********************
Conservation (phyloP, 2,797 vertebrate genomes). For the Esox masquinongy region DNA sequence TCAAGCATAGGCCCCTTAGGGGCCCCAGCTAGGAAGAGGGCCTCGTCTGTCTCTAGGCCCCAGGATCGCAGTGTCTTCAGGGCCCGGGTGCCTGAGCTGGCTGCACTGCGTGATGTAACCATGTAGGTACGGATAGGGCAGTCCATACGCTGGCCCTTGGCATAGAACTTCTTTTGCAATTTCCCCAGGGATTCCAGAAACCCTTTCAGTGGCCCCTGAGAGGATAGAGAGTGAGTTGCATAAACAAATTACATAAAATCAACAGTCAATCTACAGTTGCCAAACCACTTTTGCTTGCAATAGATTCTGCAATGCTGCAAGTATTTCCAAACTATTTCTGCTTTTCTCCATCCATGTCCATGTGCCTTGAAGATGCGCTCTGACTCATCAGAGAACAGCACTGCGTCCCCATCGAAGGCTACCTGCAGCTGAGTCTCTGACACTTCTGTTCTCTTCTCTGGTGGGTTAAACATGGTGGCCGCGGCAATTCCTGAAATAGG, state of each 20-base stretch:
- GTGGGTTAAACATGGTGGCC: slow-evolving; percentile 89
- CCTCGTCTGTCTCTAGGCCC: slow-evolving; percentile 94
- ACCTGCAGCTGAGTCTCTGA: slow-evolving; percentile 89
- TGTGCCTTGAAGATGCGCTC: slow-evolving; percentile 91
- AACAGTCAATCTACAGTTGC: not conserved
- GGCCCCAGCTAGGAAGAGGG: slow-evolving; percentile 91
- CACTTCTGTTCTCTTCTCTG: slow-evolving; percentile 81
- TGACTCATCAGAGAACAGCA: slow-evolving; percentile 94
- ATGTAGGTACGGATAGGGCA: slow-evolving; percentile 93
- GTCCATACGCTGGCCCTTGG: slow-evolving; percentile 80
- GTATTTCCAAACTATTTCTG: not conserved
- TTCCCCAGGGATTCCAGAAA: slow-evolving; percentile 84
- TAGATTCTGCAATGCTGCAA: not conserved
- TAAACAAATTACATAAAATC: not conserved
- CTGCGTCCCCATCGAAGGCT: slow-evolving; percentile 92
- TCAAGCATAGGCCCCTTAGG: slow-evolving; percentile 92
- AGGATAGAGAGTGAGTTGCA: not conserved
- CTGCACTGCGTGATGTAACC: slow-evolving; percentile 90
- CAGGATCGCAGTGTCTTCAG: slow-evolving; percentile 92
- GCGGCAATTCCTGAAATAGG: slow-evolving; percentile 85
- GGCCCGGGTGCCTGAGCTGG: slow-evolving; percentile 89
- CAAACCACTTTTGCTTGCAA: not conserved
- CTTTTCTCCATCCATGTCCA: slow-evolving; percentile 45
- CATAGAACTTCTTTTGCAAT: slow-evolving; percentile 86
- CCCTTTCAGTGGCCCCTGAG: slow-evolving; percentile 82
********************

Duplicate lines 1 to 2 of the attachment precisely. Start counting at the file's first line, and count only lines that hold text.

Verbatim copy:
Conservation (phyloP, 2,797 vertebrate genomes). For the Esox masquinongy region DNA sequence TCAAGCATAGGCCCCTTAGGGGCCCCAGCTAGGAAGAGGGCCTCGTCTGTCTCTAGGCCCCAGGATCGCAGTGTCTTCAGGGCCCGGGTGCCTGAGCTGGCTGCACTGCGTGATGTAACCATGTAGGTACGGATAGGGCAGTCCATACGCTGGCCCTTGGCATAGAACTTCTTTTGCAATTTCCCCAGGGATTCCAGAAACCCTTTCAGTGGCCCCTGAGAGGATAGAGAGTGAGTTGCATAAACAAATTACATAAAATCAACAGTCAATCTACAGTTGCCAAACCACTTTTGCTTGCAATAGATTCTGCAATGCTGCAAGTATTTCCAAACTATTTCTGCTTTTCTCCATCCATGTCCATGTGCCTTGAAGATGCGCTCTGACTCATCAGAGAACAGCACTGCGTCCCCATCGAAGGCTACCTGCAGCTGAGTCTCTGACACTTCTGTTCTCTTCTCTGGTGGGTTAAACATGGTGGCCGCGGCAATTCCTGAAATAGG, state of each 20-base stretch:
- GTGGGTTAAACATGGTGGCC: slow-evolving; percentile 89